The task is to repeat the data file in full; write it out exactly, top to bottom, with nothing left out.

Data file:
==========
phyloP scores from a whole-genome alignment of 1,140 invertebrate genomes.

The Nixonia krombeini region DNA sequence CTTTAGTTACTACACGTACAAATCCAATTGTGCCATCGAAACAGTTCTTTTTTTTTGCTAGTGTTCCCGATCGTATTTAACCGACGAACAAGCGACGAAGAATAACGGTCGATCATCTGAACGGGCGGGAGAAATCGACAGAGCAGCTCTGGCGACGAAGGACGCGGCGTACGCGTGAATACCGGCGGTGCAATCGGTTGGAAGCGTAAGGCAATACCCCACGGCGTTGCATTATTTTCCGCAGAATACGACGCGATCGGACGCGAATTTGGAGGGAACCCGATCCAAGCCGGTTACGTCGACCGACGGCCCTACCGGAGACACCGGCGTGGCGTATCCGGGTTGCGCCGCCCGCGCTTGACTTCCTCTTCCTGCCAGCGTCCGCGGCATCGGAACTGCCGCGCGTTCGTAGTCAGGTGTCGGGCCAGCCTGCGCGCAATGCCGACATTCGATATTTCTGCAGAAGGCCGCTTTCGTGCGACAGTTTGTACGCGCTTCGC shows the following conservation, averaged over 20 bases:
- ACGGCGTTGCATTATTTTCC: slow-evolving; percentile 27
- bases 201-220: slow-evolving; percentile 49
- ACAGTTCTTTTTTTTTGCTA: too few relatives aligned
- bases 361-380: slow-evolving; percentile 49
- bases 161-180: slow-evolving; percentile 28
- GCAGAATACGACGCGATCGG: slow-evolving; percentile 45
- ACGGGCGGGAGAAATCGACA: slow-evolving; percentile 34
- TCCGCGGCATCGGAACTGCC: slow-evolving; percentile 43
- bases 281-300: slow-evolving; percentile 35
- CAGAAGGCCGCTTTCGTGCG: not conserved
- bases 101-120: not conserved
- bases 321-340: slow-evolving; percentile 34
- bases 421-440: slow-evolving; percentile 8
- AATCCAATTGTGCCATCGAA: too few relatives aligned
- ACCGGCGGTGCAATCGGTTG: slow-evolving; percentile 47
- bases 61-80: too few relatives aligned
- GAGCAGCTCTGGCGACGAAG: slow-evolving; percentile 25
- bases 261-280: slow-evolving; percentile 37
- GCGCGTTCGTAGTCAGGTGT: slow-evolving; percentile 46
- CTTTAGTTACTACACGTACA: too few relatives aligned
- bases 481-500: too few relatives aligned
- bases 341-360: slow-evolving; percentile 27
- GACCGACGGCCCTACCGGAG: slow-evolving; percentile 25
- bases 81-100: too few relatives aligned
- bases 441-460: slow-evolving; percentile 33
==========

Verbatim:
phyloP scores from a whole-genome alignment of 1,140 invertebrate genomes.

The Nixonia krombeini region DNA sequence CTTTAGTTACTACACGTACAAATCCAATTGTGCCATCGAAACAGTTCTTTTTTTTTGCTAGTGTTCCCGATCGTATTTAACCGACGAACAAGCGACGAAGAATAACGGTCGATCATCTGAACGGGCGGGAGAAATCGACAGAGCAGCTCTGGCGACGAAGGACGCGGCGTACGCGTGAATACCGGCGGTGCAATCGGTTGGAAGCGTAAGGCAATACCCCACGGCGTTGCATTATTTTCCGCAGAATACGACGCGATCGGACGCGAATTTGGAGGGAACCCGATCCAAGCCGGTTACGTCGACCGACGGCCCTACCGGAGACACCGGCGTGGCGTATCCGGGTTGCGCCGCCCGCGCTTGACTTCCTCTTCCTGCCAGCGTCCGCGGCATCGGAACTGCCGCGCGTTCGTAGTCAGGTGTCGGGCCAGCCTGCGCGCAATGCCGACATTCGATATTTCTGCAGAAGGCCGCTTTCGTGCGACAGTTTGTACGCGCTTCGC shows the following conservation, averaged over 20 bases:
- ACGGCGTTGCATTATTTTCC: slow-evolving; percentile 27
- bases 201-220: slow-evolving; percentile 49
- ACAGTTCTTTTTTTTTGCTA: too few relatives aligned
- bases 361-380: slow-evolving; percentile 49
- bases 161-180: slow-evolving; percentile 28
- GCAGAATACGACGCGATCGG: slow-evolving; percentile 45
- ACGGGCGGGAGAAATCGACA: slow-evolving; percentile 34
- TCCGCGGCATCGGAACTGCC: slow-evolving; percentile 43
- bases 281-300: slow-evolving; percentile 35
- CAGAAGGCCGCTTTCGTGCG: not conserved
- bases 101-120: not conserved
- bases 321-340: slow-evolving; percentile 34
- bases 421-440: slow-evolving; percentile 8
- AATCCAATTGTGCCATCGAA: too few relatives aligned
- ACCGGCGGTGCAATCGGTTG: slow-evolving; percentile 47
- bases 61-80: too few relatives aligned
- GAGCAGCTCTGGCGACGAAG: slow-evolving; percentile 25
- bases 261-280: slow-evolving; percentile 37
- GCGCGTTCGTAGTCAGGTGT: slow-evolving; percentile 46
- CTTTAGTTACTACACGTACA: too few relatives aligned
- bases 481-500: too few relatives aligned
- bases 341-360: slow-evolving; percentile 27
- GACCGACGGCCCTACCGGAG: slow-evolving; percentile 25
- bases 81-100: too few relatives aligned
- bases 441-460: slow-evolving; percentile 33